By Julie Askew
What is Kanzashi?
So what is Kanzashi? Well to put it simply, it’s an inspirational Japanese art form which uses silk ribbons to make petal shapes. These shapes are then combined to create stylised flowers which are used for hair ornaments (imagine here a Geisha in full dress) and all kinds of decorative work.
I’ve judged amazing exhibition work from very creative Japanese and Korean competitors who have taken these fabric skills and turned them into sugar art and created amazing wedding and celebration cakes. At first they look so complex you wonder just how these works of art are made, but when I looked closely (perk of being a judge) they are actually quite simple and require very little equipment, just time and patience!
- non-stick rolling board
- small palette knife (CelCakes)
- dresden, dogbone, ball tools
- board to dry pieces on
- firm foam pad (flower pad)
- floppy plastic mat or thick plastic bag (for placing on top of paste to prevent it drying out).
- sugar glue & brush
- craft knife
- square, round and oval cutters
- 75:25 modelling paste (flower paste and sugarpaste mixed)
- paste colours and dust of choice
- lustre dust with a high sheen
Basic Petal Shape
Colour modelling paste a light colour of choice (strong colours tend to make the finished flower look heavy).
Roll paste out very thinly (almost see through) and cut out a square using a cutter. Fold the square from corner to corner to form a triangle shape, being careful not to squash the fold. Fold the sides down to the point. Lift the shape up and pinch underneath, then trim the excess away. This is the traditional way to make Kanzashi petals. A finer version of this petal is made by cutting the square in half to form two triangles and using one at a time to make the shape as described.
Roll out paste and cut out a circle with a round cutter. Gently ball tool across the centre (where the fold will be) to thin the paste slightly. Fold in half, with the fold away from you. Fold the centre upwards and crease in the sides, at the same time bring the side tips into the base. Turn the petal over and trim away the excess with scissors.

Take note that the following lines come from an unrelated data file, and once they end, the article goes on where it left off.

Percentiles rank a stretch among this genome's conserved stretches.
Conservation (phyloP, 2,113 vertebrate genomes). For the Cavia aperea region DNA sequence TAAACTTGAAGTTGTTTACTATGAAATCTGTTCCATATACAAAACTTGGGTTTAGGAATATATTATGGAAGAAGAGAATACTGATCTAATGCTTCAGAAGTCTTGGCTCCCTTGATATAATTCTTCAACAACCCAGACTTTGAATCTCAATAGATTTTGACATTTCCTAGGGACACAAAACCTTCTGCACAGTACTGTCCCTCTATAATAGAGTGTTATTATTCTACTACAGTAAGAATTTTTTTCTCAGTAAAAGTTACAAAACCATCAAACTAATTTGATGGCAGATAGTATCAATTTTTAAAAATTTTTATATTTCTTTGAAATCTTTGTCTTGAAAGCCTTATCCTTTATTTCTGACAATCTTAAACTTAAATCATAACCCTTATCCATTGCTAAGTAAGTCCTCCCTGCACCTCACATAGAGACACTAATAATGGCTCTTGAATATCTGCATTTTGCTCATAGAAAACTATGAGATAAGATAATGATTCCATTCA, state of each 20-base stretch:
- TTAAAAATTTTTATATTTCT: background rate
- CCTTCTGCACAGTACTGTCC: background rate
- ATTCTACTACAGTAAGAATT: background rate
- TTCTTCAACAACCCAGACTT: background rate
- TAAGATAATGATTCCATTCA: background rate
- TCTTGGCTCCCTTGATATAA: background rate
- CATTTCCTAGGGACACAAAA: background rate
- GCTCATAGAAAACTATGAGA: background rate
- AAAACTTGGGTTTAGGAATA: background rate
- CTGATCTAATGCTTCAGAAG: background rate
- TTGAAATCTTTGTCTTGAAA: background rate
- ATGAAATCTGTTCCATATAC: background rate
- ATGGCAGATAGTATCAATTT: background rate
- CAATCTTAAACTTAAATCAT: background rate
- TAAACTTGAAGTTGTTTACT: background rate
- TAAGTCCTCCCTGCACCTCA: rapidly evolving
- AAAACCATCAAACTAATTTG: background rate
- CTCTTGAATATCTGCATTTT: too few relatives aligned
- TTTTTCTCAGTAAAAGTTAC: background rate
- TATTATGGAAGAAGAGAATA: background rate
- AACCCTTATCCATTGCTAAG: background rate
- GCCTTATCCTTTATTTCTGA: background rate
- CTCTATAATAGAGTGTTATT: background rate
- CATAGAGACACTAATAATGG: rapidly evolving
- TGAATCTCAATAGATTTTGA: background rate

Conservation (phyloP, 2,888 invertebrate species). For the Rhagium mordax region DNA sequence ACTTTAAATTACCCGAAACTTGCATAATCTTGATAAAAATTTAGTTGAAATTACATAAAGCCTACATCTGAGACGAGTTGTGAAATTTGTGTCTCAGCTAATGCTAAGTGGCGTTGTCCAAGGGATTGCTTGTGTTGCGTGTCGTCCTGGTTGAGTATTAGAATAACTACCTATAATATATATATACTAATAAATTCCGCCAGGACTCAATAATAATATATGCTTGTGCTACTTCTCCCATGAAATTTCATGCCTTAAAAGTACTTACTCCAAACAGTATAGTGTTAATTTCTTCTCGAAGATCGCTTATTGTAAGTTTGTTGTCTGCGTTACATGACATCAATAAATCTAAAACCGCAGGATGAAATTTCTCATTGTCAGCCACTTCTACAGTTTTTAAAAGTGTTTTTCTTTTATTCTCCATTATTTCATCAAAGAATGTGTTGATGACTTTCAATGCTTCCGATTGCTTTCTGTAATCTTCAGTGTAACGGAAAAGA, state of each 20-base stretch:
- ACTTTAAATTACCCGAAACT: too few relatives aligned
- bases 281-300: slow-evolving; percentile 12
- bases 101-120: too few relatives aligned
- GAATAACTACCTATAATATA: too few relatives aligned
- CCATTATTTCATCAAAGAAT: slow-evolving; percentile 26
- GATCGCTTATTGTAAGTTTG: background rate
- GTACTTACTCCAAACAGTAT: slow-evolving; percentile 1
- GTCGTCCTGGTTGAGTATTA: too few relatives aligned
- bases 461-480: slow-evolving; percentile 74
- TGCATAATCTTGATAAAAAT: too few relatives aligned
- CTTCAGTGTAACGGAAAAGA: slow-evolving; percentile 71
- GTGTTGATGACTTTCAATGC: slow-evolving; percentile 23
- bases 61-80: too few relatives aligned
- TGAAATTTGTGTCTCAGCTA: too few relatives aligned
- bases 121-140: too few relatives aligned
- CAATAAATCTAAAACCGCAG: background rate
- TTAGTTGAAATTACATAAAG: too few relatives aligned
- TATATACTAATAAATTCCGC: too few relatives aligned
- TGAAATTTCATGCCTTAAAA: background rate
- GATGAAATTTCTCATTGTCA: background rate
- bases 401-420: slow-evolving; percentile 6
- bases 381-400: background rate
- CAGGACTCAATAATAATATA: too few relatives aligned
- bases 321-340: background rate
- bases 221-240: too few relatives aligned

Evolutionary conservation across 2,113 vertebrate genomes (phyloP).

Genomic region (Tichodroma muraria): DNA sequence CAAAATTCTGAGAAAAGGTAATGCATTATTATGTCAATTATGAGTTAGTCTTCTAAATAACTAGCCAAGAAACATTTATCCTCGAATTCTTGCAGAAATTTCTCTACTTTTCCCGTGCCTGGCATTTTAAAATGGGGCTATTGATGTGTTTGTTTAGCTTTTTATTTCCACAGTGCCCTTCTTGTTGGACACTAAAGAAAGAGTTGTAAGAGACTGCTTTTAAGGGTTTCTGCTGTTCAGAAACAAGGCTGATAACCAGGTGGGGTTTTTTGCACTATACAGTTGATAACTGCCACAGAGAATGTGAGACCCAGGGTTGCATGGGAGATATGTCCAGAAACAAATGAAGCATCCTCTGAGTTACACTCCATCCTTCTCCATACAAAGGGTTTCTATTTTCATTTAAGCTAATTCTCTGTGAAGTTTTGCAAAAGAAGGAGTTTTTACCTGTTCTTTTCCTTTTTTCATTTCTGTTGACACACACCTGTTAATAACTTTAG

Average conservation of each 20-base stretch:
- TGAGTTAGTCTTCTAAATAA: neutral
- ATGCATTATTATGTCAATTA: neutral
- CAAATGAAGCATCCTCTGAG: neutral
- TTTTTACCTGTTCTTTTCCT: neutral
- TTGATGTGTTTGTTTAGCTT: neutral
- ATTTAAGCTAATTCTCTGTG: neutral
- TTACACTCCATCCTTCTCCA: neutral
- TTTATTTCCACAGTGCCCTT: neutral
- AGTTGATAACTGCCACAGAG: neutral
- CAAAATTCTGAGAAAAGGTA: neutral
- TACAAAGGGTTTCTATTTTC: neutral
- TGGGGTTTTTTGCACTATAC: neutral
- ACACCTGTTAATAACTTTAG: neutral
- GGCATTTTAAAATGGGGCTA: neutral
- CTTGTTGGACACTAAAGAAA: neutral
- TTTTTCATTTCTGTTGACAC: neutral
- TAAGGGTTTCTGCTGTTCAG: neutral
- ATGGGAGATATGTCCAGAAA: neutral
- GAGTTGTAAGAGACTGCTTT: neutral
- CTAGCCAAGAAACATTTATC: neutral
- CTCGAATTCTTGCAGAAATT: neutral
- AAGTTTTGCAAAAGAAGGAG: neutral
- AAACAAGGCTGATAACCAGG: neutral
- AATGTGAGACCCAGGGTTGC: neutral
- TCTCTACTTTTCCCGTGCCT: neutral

Cut a square in half diagonally. Ball tool the edges to thin them. Fold the side tips parallel with the top tip but not touching. Shape and trim as before.
Cut a white square and a coloured square out of thin paste. Cut each square into triangles. Place a white triangle on a coloured one (don’t glue). Pinch in half. Then coil up the left hand piece inwards to the crease to form the eye, and wrap the remaining paste around the eye. This takes practice to get all the sections at the same level.
These are made with a semi-circle of paste. With the curve away from you, make a fold (mountain for card makers) upwards in the centre and pleat each side. Pinch at the bottom and trim away the excess paste. Fan out the shape.
Cut a square into two triangles. Fold as for a basic petal but widen the top more. Turn the piece over and use the veining end of a dresden tool to indent the top (this forms the heart shape). Pinch underneath, recheck shape and trim away excess paste.
Cone Shaped Petal
Cut out a square, treat this as a diamond shape. Roll two sides into the centre and attach the seam with sugar glue. Pleat the base and trim away the excess paste. Alternatively start with a triangle to make a smaller cone. The tip can be pinched into a point.
Cut Away Petal
Fold the triangle ends up to a point (looks a bit like a shawl). Flatten the sides and trim away the side edges. Lift up the centre opening and trim a ‘V’ from the back at the top.
Cut out disc shapes of paste and allow to dry. These are to put the individual petals on to form a flower. Glue (use gunge, soften paste with water until it’s tacky and gungy). The number of petals per flower vary with the style of petal. Insert stamens into a tiny ball of paste or add a tiny button of paste in the flower centre to finish the flower off. For wired petals make a double disc and insert a ski-stick piece of stiff wire between the discs.
When the flowers are dry dust with lustre dusts to give a finer finish, this is when the petals really come to life, you can add light touches of shading before lustring the petals. The lustre sheen makes the petals look finer than they really are.
Kanzashi Paste Embroidery
As an added touch to a cake you can add this easy form of embroidery. Using left over paste from the flowers makes the cake design flow naturally which matches the Kanzashi flowers. Working freehand alternatively lightly scribe a pattern on the board/cake sides. Attach (work on a piece at a time small balls/sausages of paste with sugar glue. Use the wide end of a dresden tool to draw out each piece to create petals/leaves in a similar way to brush embroidery. Colour with lustre dusts and an edible food colour pen.
Examples of Kanzashi Work from Julie Askew
Examples of Kanzashi from the BSG Telford Exhibition
(Please contact us if this is your work)